Good Season

I know most of the United States is suffering exceptionally cold weather, but on the west side of that pesky jet stream, it’s temperate and wonderful. The high today will approach 70 degrees Fahrenheit, and dip down to 56 or so at night. I slept in my apartment with my windows open and fan on. Try doing that in Billings, or Minneapolis. I take it for granted, but this part of the country has (undoubtedly) the best weather in the US save Hawaii.

So I’m truly sorry if you live in one of those places being deeply affected by that Baring Sea superstorm. It’s not my fault.

More to the point, this winter is going to be all about me doing good things for myself. My last post, where I was commenting on an internal struggle to avoid negative actions, I would like to keep that trend alive all winter, a season that has historically led to a depressive cycle. By the time I came out of winter last year, I was worn down to a nub, overweight and eating poorly, disillusioned by my failing relationship and eventually, surrendering to sadness. It didn’t help matters much that my SSNRI failed to provide any benefits after having been on it for close to a year. Like the Cymbalta before it, Effexor essentially quit on me in my time of greatest need. So I plummeted to the point of annihilating my relationship and trying to get the police to shoot me with their guns.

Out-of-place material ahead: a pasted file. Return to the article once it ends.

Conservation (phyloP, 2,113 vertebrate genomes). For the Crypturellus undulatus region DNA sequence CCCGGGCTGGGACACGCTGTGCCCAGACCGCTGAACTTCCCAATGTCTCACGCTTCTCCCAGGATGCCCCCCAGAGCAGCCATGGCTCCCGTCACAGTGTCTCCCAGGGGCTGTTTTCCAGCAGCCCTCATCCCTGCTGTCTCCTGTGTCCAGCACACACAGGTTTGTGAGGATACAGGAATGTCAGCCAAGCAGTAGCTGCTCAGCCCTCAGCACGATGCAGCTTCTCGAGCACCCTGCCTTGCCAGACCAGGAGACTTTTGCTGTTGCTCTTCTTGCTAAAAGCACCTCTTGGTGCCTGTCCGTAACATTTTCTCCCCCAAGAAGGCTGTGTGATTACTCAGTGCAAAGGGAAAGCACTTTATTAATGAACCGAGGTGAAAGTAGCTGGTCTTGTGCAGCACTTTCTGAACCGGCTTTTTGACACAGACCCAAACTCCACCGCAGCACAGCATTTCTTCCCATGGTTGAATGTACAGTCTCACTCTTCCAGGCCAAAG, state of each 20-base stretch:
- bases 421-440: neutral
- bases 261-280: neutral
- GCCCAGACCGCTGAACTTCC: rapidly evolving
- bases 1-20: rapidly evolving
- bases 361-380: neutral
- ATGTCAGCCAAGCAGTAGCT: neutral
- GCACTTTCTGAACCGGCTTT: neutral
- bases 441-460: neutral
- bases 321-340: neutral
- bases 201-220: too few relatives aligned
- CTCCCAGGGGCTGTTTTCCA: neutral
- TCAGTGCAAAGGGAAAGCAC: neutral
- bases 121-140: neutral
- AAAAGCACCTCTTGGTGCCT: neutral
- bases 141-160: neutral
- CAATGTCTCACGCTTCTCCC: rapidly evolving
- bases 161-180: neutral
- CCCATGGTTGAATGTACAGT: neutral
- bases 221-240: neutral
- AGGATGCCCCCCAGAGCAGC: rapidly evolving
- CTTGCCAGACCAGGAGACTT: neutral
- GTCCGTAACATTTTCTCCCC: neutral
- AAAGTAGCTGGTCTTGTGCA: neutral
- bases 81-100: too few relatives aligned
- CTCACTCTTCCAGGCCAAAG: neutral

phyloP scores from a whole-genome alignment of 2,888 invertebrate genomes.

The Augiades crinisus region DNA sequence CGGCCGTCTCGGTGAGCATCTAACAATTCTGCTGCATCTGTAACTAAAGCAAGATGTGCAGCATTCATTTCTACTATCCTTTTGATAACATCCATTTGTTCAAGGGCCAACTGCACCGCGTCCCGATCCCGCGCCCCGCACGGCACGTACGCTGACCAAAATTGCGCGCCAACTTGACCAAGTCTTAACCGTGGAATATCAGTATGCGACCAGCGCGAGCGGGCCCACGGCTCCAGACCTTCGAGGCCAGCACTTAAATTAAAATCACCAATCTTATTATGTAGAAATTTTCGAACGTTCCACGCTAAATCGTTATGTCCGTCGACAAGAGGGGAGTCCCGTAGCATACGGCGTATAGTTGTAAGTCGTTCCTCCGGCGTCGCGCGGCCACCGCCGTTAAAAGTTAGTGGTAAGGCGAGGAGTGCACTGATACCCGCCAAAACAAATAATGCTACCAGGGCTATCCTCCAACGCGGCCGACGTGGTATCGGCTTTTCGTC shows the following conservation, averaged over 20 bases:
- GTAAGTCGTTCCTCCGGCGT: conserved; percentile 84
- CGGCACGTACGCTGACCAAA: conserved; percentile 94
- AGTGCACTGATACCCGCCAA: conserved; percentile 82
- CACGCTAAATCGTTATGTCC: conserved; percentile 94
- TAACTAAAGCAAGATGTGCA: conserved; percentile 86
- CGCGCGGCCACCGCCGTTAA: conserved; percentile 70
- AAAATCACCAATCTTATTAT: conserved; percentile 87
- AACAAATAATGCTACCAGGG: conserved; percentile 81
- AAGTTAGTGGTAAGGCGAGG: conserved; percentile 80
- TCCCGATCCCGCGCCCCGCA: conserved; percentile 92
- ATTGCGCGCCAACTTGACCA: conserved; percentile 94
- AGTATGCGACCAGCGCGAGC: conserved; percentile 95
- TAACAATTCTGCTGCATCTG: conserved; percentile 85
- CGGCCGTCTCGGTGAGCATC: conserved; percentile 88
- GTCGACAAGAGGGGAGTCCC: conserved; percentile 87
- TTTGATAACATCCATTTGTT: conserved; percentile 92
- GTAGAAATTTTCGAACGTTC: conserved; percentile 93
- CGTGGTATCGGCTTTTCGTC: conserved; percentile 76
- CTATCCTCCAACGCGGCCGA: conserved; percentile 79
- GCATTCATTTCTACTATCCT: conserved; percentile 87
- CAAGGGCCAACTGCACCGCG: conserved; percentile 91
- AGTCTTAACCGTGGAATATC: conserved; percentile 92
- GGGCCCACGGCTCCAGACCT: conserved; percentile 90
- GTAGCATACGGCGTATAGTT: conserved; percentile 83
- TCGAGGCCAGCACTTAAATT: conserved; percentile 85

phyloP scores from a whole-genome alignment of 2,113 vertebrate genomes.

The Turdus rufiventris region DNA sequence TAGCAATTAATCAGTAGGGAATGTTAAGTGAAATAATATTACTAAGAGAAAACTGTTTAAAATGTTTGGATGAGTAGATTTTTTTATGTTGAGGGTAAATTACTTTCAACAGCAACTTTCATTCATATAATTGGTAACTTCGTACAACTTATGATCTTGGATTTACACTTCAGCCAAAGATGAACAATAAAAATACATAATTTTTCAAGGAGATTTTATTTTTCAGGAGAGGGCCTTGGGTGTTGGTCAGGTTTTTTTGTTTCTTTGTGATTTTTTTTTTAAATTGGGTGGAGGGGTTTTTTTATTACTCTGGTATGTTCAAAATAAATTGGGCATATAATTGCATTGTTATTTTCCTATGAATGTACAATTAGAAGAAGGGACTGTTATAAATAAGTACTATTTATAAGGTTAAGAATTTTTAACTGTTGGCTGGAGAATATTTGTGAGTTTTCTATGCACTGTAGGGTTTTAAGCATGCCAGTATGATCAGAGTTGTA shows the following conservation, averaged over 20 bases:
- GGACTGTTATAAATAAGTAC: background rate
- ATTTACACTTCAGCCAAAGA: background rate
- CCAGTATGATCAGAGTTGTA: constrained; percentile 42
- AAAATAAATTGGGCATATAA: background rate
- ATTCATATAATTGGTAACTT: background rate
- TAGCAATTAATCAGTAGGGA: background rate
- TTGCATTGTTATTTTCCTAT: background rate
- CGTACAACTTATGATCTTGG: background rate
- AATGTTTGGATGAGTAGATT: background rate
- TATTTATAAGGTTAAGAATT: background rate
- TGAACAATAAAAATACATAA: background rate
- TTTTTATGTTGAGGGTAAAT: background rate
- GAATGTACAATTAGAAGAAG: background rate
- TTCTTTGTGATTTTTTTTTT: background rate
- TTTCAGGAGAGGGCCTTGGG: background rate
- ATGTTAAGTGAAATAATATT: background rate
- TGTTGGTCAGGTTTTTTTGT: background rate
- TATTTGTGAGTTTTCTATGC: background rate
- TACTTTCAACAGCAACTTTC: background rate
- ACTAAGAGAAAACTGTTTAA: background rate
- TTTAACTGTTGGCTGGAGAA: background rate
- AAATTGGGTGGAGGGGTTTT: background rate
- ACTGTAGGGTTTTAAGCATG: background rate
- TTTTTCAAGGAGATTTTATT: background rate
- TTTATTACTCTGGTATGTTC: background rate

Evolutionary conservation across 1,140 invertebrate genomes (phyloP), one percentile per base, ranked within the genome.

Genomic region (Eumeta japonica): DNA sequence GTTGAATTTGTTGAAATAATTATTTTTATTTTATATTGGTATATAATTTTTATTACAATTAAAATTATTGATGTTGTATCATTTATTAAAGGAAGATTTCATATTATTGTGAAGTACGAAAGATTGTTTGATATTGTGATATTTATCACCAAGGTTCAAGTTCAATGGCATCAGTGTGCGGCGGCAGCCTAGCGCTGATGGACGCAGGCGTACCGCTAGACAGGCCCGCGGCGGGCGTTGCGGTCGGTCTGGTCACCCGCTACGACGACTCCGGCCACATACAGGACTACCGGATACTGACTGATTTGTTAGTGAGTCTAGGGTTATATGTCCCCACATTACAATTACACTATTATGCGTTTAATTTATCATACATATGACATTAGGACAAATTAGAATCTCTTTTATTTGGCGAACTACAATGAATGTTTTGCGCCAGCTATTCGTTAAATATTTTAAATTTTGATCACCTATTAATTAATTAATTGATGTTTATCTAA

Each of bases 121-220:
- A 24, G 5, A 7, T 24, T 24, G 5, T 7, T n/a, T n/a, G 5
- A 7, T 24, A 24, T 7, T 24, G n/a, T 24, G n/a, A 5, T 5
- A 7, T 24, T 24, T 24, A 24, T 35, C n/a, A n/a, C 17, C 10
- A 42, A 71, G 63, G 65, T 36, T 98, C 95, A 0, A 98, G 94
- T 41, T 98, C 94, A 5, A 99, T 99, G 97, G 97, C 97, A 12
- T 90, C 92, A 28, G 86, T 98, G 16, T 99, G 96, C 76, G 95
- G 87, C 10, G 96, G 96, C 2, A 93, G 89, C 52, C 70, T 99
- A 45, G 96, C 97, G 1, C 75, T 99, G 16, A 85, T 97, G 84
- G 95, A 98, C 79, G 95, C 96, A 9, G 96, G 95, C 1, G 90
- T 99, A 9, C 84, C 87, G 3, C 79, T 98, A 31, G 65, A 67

In this iteration of the life I lead, I’m headed into winter with better spirits and better health than ever before. It would take some focused acts of destruction to derail me from my track. I still have the ability to go back and look at what I was doing that helped lead me to that place of near suicide. I know what the warning signs are, and I’m keenly aware of what things I must avoid. I’ve learned a lot since March, and I won’t let those observations go to waste.

I appreciate your attention, readers. You, whether you actually read all the insane things I post here, you show me by your presence that I am not off base or just spouting lies to further the cause of my delusion. Who wants to read that?

I’m aware of the therapeutic value of being honest, and I think that shows in the feedback I do receive. So your presence is felt and appreciated. I thank you for that. Truly. Be safe my friends. Stay hungry. Get after it, and don’t let go of hope.